Campaign ads: Do voters pay attention and do they matter?
Do political ads sway voters?
Posted Mar 29, 2011
We've all experienced the barrage of political ads on television in the final days of important and competitive elections. Last year, here in California, it was literally impossible to turn on the television during the primary and general elections and not see a political advertisement --- with ads for the gubernatorial, U.S. Senate, statewide candidates, and ballot measures filling up nearly all of the available advertising space on commercial television stations.
But do voters pay attention? Does this barrage of political ads influence the outcome of an election?
Candidates and political consultants think the answer to both questions is yes. For example, candidates running for office in big states like California pump amazing amounts of money into their television advertising budgets. Take a look at Meg Whitman's campaign expenditure reports, available online. You'll see entry after entry for multimillion dollar expenditures to organizations that are producing and placing media buys for her campaign --- just like all other candidates running for office in statewide elections in California.
And it's not just candidates running for statewide offices, even local candidates are on television. Recently we had a contested city council election in my home city of Pasadena, and in that race our incumbent city councilmember produced and aired a television ad in his re-election bid, and this was an election in which about 4,000 votes were cast.
But many political scientists have questioned the extent to which television advertising --- indeed, pretty much any type of campaigning --- changes voter perceptions and election outcomes. The argument that political campaigns "don't matter" has a long and distinguished pedigree in political science. One of the earliest and most important books in the study of political behavior, an analysis of the 1940 presidential election by Lazarsfeld, Berelson and Gaudet, argued that voter's decisions were largely consistent with a small set of demographic characteristics, and that few voters seem to have been swayed by the information disseminated during that campaign.
This argument was one that I took on in my first book, "Information and Elections." There I argued: It isn't surprising that voters don't change their minds during presidential elections. I also provided substantial evidence showing that voters learn important information in a presidential election and that the information they pick up matters for their behavior.
But most of this research, ranging from the early work of Lazarsfeld, Berelson and Gaudet to my own, used surveys and methodologies that social scientists call "observational" (in other words, non-experimental research). That has a number of implications for the scientific study of how campaigns influence political behavior, especially establishing cause and effect.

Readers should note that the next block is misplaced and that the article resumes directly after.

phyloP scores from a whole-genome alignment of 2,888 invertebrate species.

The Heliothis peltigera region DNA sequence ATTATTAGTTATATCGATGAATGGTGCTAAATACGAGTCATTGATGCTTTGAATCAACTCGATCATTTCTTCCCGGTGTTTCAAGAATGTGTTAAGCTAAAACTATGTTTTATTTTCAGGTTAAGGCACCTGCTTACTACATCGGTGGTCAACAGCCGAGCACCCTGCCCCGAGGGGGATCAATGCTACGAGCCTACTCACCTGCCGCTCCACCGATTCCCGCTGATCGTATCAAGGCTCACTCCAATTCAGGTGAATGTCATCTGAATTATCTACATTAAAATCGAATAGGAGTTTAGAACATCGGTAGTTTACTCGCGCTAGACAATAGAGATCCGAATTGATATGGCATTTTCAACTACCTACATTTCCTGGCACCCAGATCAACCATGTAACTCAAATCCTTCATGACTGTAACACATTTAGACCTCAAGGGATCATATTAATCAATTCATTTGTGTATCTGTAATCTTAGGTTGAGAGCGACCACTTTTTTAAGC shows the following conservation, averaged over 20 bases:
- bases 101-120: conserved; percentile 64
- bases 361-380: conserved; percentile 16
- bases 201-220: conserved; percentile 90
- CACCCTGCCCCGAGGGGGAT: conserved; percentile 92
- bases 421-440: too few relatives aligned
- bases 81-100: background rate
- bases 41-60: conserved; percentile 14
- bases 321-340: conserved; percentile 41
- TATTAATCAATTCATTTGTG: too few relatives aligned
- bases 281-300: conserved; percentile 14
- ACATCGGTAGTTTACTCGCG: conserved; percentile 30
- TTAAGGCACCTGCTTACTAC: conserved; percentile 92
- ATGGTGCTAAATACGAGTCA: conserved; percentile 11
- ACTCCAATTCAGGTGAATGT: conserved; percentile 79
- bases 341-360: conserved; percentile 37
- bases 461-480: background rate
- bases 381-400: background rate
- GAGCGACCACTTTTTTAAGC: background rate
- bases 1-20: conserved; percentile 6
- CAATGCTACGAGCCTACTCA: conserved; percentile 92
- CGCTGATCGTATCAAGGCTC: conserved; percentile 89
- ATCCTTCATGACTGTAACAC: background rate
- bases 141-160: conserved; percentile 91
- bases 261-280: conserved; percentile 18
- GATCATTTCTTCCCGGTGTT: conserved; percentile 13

But in a novel study that was recently published in the American Political Science Review, Alan Gerber, James Gimpel, Donald Green and Daron Shaw were the first to implement a sweeping experimental study of the effects of paid political advertising. In their paper, "How Large and Long-lasting Are the Persuasive Effects of Televised Campaign Ads? Results Form a Randomized Field Experiment," they were able to deploy about $2 million in television and radio advertising experimentally in a gubernatorial election in 2006. A gubernatorial campaign was willing to randomly assign television and radio advertising in most of the media markets in the state, and Gerber et al. were then able to assess the effects of advertising using traditional survey techniques.
Gerber et al. find in their data that the television ads have a strong, but short-term, effect on voter opinions. The authors focus their discussion of these results on their theoretical implications for the study of political behavior and campaign strategy, suggesting that their results argue for a perspective where advertising primes voters to think about candidates in different ways. While that will be the subject of much debate once other scholars have read and begun to test these ideas in other ways, these results have important substantive implications.
If media advertising campaigns have strong but transitory effects, this suggests that in a highly competitive campaign environment a candidate will need to engage in a costly media campaign just to keep up with their opponent. This is consistent with what we typically see in such races, and is quite likely why candidates spend such enormous sums of money on advertising.
The application of experimental techniques to study the possible effects of campaign advertisements on voter perceptions and behavior is an important development. We'll need to see more such studies, done in a broader range of campaign contexts, to get a better understanding of how ads work and why candidates spend so much money airing them.